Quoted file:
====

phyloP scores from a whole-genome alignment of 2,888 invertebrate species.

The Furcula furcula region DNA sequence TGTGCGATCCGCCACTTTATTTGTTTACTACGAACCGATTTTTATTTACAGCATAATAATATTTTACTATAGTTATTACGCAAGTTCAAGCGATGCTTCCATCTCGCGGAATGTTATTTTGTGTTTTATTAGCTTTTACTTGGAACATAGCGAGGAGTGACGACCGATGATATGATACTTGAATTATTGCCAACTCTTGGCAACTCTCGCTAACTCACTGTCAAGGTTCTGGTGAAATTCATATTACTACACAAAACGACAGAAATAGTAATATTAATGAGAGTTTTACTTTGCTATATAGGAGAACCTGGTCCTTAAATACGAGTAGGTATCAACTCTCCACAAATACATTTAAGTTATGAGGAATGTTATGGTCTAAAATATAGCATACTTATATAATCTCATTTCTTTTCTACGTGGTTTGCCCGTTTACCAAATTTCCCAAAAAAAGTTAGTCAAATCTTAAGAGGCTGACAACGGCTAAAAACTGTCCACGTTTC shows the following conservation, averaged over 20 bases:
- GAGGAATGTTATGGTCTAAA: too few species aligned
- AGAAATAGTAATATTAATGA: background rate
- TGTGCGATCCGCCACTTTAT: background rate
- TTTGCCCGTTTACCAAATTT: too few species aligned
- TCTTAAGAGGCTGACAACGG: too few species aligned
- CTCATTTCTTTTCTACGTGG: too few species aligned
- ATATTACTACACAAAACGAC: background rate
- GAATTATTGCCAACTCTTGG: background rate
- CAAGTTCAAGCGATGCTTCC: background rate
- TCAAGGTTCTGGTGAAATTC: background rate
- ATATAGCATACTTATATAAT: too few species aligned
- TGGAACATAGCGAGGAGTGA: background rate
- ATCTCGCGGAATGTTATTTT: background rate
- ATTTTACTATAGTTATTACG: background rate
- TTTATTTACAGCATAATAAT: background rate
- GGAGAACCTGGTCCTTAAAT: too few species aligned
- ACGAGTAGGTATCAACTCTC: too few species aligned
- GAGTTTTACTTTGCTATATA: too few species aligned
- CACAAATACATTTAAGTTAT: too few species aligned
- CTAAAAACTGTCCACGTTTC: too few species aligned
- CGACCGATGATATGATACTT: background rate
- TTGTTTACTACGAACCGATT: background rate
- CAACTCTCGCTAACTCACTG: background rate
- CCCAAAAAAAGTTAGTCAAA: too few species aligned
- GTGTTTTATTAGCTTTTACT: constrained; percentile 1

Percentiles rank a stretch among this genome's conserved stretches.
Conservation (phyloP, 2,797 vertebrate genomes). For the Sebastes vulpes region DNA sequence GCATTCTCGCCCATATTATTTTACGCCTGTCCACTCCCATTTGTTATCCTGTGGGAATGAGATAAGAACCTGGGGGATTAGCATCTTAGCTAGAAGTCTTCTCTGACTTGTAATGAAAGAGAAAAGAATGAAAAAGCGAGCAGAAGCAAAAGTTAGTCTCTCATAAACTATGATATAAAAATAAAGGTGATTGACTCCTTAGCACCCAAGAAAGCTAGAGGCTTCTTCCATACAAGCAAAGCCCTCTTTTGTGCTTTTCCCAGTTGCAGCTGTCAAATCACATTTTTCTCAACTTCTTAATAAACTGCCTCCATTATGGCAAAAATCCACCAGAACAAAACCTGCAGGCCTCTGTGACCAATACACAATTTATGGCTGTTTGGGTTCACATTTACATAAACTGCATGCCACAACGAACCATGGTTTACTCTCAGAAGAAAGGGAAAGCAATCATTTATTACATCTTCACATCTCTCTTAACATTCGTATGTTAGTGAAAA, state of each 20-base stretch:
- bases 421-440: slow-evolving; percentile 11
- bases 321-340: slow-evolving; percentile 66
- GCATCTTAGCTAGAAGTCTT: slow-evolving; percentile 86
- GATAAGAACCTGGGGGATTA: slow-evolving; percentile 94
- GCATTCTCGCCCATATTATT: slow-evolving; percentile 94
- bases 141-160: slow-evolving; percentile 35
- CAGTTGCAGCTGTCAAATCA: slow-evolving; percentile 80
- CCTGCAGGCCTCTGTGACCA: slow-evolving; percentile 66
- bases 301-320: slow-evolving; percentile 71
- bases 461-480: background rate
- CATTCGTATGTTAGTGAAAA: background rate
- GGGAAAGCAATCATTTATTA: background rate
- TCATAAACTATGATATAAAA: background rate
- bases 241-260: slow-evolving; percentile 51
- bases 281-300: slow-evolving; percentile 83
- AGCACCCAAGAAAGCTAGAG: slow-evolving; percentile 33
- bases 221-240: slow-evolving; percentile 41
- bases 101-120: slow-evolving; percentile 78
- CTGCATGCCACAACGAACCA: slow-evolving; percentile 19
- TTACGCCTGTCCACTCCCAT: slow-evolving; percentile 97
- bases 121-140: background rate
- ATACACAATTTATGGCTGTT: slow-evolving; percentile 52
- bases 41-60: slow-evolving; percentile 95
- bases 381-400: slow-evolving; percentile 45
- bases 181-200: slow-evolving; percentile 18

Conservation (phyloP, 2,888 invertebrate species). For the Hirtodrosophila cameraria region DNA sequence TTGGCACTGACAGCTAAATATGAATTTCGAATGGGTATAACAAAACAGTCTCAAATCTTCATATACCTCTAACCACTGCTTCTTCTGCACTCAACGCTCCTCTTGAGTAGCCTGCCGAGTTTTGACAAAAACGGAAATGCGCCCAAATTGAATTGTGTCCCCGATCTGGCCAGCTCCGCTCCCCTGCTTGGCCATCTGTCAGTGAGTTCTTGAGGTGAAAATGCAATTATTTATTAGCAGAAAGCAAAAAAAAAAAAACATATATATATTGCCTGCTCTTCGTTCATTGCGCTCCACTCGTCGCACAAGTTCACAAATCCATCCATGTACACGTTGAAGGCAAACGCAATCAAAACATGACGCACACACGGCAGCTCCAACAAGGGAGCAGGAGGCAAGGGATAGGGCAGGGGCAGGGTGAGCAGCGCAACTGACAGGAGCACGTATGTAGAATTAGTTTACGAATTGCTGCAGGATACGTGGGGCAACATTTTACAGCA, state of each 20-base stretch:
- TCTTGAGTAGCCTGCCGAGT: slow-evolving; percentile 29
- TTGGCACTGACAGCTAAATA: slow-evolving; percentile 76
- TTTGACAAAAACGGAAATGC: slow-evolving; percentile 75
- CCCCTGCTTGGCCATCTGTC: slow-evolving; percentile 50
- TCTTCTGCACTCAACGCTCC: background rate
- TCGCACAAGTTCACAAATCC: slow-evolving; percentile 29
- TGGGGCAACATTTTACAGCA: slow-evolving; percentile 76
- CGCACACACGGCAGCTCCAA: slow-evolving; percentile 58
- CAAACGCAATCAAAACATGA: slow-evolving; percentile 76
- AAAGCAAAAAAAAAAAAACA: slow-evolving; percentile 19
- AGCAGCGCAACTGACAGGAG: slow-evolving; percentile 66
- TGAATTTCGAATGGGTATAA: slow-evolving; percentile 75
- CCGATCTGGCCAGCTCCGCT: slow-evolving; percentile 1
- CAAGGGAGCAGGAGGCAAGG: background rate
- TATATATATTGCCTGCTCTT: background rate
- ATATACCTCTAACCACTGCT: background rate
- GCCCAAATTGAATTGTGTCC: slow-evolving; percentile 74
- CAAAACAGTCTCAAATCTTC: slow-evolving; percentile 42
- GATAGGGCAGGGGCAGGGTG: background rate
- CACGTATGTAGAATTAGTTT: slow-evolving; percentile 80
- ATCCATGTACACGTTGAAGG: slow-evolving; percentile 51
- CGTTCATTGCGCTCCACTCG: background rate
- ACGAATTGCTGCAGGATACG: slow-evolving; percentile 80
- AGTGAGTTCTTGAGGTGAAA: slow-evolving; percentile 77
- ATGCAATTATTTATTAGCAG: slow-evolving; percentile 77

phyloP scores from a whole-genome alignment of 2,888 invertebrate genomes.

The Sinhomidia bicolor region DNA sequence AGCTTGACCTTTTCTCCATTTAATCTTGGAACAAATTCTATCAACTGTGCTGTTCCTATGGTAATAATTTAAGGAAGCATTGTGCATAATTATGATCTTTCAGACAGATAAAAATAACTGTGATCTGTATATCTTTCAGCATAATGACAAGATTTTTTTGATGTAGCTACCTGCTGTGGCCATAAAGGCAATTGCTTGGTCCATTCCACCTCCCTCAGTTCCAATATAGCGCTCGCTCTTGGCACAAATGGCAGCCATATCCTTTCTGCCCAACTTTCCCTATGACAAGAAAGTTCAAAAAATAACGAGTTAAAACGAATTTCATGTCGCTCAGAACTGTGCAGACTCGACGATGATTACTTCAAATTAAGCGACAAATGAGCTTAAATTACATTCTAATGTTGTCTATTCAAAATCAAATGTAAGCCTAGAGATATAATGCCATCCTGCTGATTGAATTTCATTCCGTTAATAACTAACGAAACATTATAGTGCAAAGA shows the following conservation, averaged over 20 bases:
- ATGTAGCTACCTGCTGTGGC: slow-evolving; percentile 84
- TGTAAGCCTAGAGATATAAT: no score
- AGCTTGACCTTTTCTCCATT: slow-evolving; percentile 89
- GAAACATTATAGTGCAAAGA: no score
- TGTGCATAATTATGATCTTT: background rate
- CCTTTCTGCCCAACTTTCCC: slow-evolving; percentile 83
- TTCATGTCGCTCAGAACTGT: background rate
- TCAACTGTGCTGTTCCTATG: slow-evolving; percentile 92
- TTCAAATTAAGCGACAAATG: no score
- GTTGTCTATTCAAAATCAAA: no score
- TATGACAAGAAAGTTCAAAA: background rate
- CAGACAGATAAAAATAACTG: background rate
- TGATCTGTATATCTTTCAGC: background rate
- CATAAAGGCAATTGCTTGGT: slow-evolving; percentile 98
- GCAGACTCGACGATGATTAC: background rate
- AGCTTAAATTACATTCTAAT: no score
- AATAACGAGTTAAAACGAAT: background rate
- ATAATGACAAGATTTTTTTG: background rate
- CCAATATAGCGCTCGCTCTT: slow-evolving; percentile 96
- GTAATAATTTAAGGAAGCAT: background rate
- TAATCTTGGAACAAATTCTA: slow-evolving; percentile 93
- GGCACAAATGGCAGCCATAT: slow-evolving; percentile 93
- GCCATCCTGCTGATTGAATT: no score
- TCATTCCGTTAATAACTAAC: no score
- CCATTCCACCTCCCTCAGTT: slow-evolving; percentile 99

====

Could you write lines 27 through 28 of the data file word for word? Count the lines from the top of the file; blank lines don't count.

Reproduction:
- GTGTTTTATTAGCTTTTACT: constrained; percentile 1

Percentiles rank a stretch among this genome's conserved stretches.